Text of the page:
Photographers come to Bisti Badlands to photograph its fascinating landscape. The entire area is a hoodoo heaven. One can spend weeks in there to photograph those rock formations and still have something fresh to shoot. On top of my list, it is a place called the Egg Factory, where you can find eroded boulders laying on the valley floor like cracked dinosaur eggs.
I wrote about logistics of getting into Bisti Badlands in my previous post Bisti Badlands (1) – Logistics. But finding the Egg Factory presents a unique challenge. Those eggs are just about two feet tall. You cannot see them until you are within 100 yards. Fortunately, there is GPS nowadays. The coordinates for the Egg Factory is N36°16’02” W108°13’26”. Park your car at south parking lot, mark your GPS location – you will need it to get back, and hike about 2 miles along the valley. The Egg Factory is at foot of the ridge on your right.
When I first saw the dinosaur eggs, the excitement was beyond what I can describe. But after the initial excitement worn off, a serious landscape photographer will start to think about how to photograph these eggs. That was when I realized that finding them was only part of the challenge. The eggs sit on the valley floor with ridges to all directions. While the midday harsh light is not photographer’s favorite, the golden hours are not exactly golden. If I have to choose, the sunset is more favorable than sunrise, simply because the ridges towards west are much further away. But you have to work quickly to finish up in a few minutes before the golden light goes away, and to start hiking out of there.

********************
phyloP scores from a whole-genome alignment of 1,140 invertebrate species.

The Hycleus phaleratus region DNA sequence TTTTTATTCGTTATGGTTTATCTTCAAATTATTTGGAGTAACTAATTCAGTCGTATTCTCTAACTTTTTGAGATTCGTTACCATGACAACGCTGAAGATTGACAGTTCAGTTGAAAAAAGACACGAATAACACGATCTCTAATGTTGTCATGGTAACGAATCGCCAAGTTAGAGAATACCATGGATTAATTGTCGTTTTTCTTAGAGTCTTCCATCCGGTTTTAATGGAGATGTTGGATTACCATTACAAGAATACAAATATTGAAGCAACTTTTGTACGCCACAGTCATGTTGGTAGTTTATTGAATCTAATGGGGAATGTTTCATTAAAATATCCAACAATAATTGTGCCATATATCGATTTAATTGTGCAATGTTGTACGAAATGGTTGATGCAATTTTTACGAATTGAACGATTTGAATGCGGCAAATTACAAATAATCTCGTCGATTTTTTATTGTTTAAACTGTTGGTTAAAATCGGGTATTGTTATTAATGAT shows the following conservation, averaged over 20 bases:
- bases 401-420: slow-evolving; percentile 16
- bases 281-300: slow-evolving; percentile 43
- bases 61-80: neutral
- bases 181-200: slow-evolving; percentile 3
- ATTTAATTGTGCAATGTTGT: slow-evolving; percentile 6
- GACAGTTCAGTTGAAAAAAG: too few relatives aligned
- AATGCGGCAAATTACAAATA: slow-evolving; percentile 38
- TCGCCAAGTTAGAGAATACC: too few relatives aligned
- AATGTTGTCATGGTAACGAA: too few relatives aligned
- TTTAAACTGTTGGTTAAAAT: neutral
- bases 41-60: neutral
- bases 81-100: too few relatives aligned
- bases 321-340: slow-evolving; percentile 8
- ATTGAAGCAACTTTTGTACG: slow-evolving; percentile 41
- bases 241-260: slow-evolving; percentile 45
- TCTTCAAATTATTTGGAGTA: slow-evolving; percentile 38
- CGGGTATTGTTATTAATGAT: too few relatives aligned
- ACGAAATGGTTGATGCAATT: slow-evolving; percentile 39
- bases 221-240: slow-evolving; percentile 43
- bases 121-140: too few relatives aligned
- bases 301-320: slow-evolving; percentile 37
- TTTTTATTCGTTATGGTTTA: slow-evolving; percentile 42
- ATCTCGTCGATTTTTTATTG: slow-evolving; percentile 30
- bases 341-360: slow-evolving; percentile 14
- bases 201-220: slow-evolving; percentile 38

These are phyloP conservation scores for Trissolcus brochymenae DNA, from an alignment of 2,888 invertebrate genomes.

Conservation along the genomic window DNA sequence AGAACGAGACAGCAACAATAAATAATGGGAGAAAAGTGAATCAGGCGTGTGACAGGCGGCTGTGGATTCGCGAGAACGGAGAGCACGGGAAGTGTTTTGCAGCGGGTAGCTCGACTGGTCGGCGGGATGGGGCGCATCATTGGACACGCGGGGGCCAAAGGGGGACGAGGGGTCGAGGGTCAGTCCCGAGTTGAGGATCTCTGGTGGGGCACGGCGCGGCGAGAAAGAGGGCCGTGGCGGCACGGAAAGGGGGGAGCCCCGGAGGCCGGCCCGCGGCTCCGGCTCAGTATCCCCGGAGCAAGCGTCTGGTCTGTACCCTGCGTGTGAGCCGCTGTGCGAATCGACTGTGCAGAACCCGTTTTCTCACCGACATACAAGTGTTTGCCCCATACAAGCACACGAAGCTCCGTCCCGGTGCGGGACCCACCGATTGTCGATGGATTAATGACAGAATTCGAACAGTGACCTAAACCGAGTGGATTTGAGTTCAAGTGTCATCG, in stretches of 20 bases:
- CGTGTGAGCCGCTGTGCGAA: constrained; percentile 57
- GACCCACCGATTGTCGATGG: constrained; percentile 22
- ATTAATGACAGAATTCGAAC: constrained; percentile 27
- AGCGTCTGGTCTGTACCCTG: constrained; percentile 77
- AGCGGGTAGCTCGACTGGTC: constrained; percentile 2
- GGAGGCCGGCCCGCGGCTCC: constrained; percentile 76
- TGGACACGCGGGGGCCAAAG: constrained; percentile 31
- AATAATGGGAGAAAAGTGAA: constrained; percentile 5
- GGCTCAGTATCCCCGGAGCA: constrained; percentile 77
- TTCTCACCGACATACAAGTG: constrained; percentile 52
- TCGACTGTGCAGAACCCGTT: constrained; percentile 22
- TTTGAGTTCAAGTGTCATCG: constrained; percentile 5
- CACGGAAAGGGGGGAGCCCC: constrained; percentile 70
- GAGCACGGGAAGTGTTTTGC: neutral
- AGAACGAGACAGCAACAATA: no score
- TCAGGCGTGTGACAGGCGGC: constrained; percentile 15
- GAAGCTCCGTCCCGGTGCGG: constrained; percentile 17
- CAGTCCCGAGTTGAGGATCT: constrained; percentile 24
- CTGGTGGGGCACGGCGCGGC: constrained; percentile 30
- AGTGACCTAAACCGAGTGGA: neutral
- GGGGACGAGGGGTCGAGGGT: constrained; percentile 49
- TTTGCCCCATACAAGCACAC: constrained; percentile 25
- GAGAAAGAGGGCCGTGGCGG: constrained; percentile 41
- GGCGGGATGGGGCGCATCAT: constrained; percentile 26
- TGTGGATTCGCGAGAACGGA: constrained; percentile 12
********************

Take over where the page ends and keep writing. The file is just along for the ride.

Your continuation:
My favorite light is half an hour after sunset and half an hour before sunrise. This is when the rocks glow with colors while the valley floor reflects blue from the sky. As a bonus, I don’t have to deal with the long shadows during golden hours. Just set my camera on the tripod, shoot until I can’t see light. Sweet! But … there is always more challenge. You have to prepare for a long hike under complete darkness if you do so. I wouldn’t even think about it without a handheld GPS and a bright head lamp. The other option is to camp in there, which presents yet a different set of challenges. I described my camping experience in Bisti Badlands (3) – The Sky is My Blanket.